Psychotic experiences in childhood predict use of mental health service, psychotropic drugs
Childhood psychotic experiences are significantly associated with the use of mental health service and psychotropic medications during adolescence, a study has found.
Psychotic experiences at ages 11–12 years predicted the receipt of a psychiatric diagnosis in child and adolescent mental health services before ages 16–17 years (adjusted hazard ratio [aHR], 3.13, 95 percent confidence interval [CI], 1.93–5.07) among children who had not been previously diagnosed and after adjusting for sociodemographic and perinatal adversities and IQ.
Such risk was elevated if the child met the criteria for a co-occurring mental disorder (not diagnosed in mental health settings) at baseline relative to no psychotic experiences or diagnosis at baseline (aHR, 7.85, 95 percent CI, 3.94–15.63). However, just by having psychotic experiences alone already showed a significantly higher risk of later psychiatric diagnoses (aHR, 2.76, 95 percent CI, 1.48–5.13).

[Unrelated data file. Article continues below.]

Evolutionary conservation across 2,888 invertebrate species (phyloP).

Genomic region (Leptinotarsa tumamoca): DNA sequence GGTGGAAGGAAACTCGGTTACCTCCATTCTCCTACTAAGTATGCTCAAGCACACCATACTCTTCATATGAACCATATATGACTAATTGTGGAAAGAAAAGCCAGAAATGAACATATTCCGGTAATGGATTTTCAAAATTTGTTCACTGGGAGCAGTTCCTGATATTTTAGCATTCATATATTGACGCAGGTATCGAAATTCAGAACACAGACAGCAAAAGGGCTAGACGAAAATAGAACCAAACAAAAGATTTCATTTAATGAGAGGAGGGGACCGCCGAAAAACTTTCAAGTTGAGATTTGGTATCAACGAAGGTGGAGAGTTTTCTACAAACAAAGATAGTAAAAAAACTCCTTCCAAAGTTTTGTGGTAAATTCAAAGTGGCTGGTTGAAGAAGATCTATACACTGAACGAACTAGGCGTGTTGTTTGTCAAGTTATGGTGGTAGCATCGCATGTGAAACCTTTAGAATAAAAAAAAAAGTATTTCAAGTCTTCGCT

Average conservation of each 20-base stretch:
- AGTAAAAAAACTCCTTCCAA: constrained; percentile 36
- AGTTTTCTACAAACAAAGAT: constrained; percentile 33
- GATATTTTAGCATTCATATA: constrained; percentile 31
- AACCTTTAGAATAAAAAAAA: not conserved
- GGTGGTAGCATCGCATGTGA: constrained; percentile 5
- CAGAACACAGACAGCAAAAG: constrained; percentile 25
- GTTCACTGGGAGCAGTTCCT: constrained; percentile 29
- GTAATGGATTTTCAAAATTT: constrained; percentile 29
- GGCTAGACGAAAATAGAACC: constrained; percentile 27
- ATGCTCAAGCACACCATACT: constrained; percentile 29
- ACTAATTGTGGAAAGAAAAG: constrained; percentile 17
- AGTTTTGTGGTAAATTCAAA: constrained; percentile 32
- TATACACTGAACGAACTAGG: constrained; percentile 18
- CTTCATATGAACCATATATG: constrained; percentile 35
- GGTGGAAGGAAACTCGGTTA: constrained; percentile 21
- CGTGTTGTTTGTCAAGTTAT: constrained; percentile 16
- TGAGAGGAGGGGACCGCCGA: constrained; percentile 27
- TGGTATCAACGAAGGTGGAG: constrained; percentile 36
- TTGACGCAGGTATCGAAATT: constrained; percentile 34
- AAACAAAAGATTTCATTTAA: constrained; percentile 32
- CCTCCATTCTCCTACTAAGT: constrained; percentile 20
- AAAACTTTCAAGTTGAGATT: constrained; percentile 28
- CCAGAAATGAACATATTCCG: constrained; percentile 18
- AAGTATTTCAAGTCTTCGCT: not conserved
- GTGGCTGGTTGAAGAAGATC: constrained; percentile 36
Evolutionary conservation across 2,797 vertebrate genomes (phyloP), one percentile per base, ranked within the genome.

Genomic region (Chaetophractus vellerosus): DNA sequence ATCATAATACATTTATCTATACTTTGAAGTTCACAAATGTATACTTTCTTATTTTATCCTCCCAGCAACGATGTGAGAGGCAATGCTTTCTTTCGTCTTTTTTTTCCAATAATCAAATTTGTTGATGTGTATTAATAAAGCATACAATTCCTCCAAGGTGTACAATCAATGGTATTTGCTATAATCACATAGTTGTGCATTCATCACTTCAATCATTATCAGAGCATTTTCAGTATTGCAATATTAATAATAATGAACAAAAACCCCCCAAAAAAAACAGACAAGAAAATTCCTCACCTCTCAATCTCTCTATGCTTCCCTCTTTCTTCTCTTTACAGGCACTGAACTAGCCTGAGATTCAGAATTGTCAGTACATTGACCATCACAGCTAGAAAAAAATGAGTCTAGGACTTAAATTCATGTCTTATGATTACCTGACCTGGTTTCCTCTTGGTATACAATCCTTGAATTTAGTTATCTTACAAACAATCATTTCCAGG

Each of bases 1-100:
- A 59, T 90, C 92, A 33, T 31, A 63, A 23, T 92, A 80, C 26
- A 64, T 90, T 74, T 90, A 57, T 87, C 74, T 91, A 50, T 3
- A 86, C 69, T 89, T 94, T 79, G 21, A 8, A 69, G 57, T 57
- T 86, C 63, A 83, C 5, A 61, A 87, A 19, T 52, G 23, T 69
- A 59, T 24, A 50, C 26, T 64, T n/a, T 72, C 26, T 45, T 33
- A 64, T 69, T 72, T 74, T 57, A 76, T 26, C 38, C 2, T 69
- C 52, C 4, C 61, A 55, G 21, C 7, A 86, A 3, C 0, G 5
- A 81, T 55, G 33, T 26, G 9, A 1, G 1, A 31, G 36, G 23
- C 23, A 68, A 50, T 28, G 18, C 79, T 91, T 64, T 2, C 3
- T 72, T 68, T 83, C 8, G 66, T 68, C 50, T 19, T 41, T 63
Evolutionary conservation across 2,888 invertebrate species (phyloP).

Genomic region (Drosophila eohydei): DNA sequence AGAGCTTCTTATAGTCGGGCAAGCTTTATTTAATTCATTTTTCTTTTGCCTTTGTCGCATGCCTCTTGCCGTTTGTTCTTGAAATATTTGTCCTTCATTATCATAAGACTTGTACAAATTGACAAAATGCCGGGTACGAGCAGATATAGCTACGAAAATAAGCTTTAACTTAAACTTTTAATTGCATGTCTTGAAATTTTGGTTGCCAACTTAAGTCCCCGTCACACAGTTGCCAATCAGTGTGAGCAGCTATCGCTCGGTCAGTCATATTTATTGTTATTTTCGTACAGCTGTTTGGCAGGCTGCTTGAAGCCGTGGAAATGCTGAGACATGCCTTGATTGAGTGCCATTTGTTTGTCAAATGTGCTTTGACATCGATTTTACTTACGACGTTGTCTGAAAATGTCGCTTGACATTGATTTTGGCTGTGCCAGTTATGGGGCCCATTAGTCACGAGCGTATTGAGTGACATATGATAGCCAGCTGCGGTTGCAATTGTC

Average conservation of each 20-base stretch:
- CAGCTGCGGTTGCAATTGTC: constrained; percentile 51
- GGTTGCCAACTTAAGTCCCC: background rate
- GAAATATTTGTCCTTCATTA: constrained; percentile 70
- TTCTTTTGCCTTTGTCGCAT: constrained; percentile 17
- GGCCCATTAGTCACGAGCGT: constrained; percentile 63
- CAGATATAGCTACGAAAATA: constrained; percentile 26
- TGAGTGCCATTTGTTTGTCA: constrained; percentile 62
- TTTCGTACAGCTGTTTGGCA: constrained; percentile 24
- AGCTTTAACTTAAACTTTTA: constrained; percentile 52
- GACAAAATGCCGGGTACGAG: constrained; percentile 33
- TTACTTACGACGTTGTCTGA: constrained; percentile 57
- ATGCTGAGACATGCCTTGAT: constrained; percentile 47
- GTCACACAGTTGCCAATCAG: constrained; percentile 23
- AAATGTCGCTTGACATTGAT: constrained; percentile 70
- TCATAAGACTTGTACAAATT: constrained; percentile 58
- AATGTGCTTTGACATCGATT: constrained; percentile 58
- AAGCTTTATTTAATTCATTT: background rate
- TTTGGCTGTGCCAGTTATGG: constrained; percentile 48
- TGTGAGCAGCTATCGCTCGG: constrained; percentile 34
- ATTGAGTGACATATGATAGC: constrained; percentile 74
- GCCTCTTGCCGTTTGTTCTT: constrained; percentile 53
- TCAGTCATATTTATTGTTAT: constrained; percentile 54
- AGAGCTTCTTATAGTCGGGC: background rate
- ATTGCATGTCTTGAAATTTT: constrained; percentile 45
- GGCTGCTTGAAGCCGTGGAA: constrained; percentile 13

A similar trend was observed for treatment with psychotropic medications during adolescence.
“The study findings provide strong evidence that psychotic experiences in preadolescence index a transdiagnostic vulnerability for diagnosed psychopathology in adolescence,” the authors said.
A longitudinal register-based follow-up study of the Copenhagen Child Cohort 2000 was conducted, which included 1,632 children aged 11–12 years who were assessed for psychotic experiences in face-to-face interviews. Participants were also evaluated for mental disorders and IQ.
Data on perinatal and sociodemographic characteristics, psychiatric disorders diagnosed at child and adolescent mental health services, and prescribed psychotropic medications through ages 16–17 years were sourced from national registries.
“Psychotic experiences affect more than 10 percent of children and often co-occur with nonpsychotic mental disorders,” the authors noted.